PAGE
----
While visiting Copenhagen, one place you won’t want to miss is Rosenborg Castle. What makes Rosenborg Castle one of Copenhagen’s must-see attractions is the fact that it has been so well preserved and houses some of the best Danish relics.
Rosenborg Castle was originally built as a country summerhouse in 1606 for one of the most famous Scandinavian Kings, King Christian IV.
Over the next 27 years, it went through extensions and renovations and now stands as the perfect example of the Dutch Renaissance style.
Because Rosenborg Castle was used as a summer home, it is not as large as Christiansborg Palace. Even so, it will give you a glimpse at what life was like for the Royal family at the time.
Ground Floor of Rosenborg Castle
When you walk into the part of the castle, you will truly feel like you have stepped back in time. With its dark wooden paneling, it feels less opulent that the upper floors and appears to have a more Medieval vibe.
It is the best-preserved room and the most important area of the original castle.
Inside the Winter Room, you will find a collection of personal artifacts along with an astronomical clock with a carillon and moveable figures
The Astronomical Clock was built by Swiss watchmaker Isaac Habrecht in 1594. He was responsible in part for the famous cathedral in Strasbourg. This clock is not original to the home.
It was part of the spoils taken when Frederik IV had captured Gottorf Castle during the Great Northern War. It was originally in Christiansborg and later brought to Rosenborg Castle.
Christians IV Writing Room
This room looks just like it did in the time of Christian IV (early 17th century). The items in the Writing Room are the family heirlooms of Christian IV.
The centerpiece of the room is the beautiful desk. This dates back to 1580 and has elaborate reliefs of gilt bronze depicting the 12 Labours of Hercules and the 12 Patriarchs.
The four lion feet have jaws and eyes that actually move.
1st Floor of Rosenborg Castle
Christian VI’s Room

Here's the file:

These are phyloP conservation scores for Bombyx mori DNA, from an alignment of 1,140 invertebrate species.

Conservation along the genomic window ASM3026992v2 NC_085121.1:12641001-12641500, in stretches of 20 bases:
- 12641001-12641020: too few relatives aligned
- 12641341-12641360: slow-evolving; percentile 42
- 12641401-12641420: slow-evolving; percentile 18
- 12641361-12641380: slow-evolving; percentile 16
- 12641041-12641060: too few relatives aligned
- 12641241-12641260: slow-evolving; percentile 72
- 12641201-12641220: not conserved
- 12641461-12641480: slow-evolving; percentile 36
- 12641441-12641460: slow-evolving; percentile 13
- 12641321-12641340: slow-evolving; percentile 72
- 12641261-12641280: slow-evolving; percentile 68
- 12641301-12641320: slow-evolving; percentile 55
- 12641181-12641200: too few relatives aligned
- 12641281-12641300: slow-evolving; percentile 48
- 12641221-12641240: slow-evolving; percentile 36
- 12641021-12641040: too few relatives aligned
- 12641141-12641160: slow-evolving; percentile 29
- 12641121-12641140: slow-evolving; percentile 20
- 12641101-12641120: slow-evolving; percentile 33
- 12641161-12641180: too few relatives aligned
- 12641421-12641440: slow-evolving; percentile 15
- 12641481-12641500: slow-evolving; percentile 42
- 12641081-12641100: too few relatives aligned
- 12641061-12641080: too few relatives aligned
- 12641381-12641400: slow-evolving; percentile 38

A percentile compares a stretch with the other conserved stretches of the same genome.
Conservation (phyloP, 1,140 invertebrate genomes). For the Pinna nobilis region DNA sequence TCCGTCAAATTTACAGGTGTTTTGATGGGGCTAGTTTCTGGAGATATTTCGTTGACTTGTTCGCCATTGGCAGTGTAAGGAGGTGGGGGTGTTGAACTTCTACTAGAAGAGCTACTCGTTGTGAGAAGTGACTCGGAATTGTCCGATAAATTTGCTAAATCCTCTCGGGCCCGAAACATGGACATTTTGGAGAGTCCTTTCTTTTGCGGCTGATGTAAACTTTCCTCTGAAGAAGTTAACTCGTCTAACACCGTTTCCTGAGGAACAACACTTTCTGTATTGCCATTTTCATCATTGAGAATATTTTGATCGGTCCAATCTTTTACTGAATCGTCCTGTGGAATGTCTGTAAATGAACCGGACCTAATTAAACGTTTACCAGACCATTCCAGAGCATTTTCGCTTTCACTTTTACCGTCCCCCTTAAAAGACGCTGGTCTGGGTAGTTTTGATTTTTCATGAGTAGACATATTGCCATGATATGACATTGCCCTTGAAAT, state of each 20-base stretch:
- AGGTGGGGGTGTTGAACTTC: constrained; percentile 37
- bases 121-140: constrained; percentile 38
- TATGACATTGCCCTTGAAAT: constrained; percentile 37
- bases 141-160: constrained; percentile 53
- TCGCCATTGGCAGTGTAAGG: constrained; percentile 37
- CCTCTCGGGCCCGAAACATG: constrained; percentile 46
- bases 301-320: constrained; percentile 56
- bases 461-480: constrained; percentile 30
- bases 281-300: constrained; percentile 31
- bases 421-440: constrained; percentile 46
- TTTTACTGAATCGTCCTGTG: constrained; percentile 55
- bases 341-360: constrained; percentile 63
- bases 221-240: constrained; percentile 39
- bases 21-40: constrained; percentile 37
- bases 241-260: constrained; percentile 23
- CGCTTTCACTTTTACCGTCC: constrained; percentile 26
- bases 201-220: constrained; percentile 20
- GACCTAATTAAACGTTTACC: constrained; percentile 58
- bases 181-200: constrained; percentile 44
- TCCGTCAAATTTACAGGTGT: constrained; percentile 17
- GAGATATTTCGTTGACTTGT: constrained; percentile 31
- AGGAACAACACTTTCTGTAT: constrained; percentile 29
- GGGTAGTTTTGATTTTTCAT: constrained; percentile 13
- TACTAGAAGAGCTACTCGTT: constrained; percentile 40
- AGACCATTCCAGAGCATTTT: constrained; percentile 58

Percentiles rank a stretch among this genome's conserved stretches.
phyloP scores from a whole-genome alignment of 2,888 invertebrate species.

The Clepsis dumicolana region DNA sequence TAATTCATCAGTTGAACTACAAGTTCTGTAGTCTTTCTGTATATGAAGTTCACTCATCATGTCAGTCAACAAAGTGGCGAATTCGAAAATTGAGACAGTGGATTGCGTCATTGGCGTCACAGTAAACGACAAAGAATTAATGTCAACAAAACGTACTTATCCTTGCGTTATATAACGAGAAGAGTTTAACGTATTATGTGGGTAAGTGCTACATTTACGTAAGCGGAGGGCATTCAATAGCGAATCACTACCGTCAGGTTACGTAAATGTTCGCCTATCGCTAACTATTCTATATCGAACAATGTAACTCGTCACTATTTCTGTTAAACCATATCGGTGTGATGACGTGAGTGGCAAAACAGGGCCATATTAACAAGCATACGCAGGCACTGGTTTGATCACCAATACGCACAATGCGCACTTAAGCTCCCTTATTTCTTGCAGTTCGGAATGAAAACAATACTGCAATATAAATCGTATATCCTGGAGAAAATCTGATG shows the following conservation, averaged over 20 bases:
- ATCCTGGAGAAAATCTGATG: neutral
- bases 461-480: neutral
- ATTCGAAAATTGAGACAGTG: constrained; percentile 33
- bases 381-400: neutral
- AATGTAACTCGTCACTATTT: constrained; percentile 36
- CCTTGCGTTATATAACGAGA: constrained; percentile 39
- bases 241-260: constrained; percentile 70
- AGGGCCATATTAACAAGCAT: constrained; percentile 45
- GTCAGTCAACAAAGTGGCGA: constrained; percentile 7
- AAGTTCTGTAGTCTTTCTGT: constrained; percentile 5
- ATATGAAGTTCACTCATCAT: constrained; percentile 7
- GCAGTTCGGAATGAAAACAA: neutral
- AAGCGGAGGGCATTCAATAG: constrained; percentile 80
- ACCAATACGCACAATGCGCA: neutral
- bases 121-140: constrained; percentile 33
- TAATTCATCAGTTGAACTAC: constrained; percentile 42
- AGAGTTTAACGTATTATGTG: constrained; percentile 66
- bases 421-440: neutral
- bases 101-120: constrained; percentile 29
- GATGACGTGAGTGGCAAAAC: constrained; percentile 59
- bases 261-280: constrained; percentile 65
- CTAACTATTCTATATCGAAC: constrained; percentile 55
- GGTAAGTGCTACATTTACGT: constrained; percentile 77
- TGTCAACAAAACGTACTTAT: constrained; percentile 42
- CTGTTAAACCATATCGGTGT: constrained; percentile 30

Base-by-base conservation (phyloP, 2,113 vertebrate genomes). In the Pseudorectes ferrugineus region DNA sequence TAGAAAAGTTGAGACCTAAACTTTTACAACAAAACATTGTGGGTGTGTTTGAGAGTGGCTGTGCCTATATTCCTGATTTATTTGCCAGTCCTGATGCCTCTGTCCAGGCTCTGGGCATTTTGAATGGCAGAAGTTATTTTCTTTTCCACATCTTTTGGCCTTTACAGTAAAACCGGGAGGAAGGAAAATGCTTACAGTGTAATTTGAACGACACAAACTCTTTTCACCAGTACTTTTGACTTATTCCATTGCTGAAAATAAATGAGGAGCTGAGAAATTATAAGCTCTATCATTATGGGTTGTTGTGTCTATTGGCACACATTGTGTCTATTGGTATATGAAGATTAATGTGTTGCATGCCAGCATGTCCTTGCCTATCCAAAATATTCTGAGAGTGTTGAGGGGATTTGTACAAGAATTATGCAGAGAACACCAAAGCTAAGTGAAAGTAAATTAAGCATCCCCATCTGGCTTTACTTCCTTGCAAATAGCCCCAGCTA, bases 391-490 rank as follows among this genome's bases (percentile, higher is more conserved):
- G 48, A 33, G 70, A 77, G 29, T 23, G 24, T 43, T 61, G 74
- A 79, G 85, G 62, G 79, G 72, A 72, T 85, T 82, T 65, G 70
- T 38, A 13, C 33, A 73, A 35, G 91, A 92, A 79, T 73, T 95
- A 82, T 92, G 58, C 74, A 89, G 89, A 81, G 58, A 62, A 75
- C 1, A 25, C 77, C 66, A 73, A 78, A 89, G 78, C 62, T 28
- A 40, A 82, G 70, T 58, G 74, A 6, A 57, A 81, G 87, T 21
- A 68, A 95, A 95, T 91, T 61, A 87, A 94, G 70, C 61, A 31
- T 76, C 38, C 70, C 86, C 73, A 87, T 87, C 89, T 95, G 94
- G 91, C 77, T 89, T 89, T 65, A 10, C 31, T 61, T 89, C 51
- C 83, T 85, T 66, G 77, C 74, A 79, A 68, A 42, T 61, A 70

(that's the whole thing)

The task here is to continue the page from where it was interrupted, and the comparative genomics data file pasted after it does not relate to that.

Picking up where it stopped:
The walls are decorated with tapestries of Alexander the Great and furnishings that were removed from Christiansborg Palace after the fire.
2nd Floor or Rosenborg Castle
The Knight’s Hall
Quite possibly the most glorious of all the rooms in the castle is the Knight’s Hall. The hall, which was the last room to be furnished (1624) was originally a ballroom.
The focal point of the room is the coronation chairs that are guarded by three silver lions.
The ceiling (18th century) shows the Danish coat of arms surrounded by the Orders of the Elephant and of the Dannebrog.
There are also four large paintings on the ceiling featuring the crown, orb, sword, and scepter.
The Throne is no less spectacular. The throne made for Christian VI’s Audience Chamber at Christiansborg Palace is adorned with silver to show the wealth of the King.
Basement of Rosenborg Castle: Danish Crown Jewels
You will tour the basement last and it is because it is one of the most important areas in the entire castle as it features the Crown Jewels, the Crown Regalia, the Crown of the Absolutist Kings, and the Queens’ Crown.
The crown jewels consist of four parts: a diamond set, a ruby set, a pearl set, and an emerald set.
The Crown Regalia include the Sceptre, Orb, Anointing Rapier and Ampulla. These are all gold and adorned with jewels.
The most important item located in the Treasure is the Crown of the Absolutist Kings. the closed crown features a large sapphire in front that dates back to Frederik I.
Rosenborg Castle Gardens
Before you leave Rosenborg Castle, be sure to walk around the gardens.
In the summer, they are filled with roses, but even in the spring, you will find they are the perfect place to have a picnic or enjoy some time in the sun.
Rosenborg Castle does allow you to bring food and eat on-site.
There are picnic tables, but nothing beats bringing your own blanket and eating on the vast lawn where you can also enjoy the flowers in the gardens.
Why You Should Get The Copenhagen Card
Copenhagen is an expensive city to visit and the Copenhagen card will save you some money and allow you to save time by not having to stand in so many lines.
- Free admission to many popular museums and attractions
- Free public transportation by bus, train and Metro
- Discounts on restaurants, attractions and entertainment
- Cards for up to 2 children under 10 are free
The Copenhagen Card is available as a 24, 48, 72, or 120-hour card both for adults and children.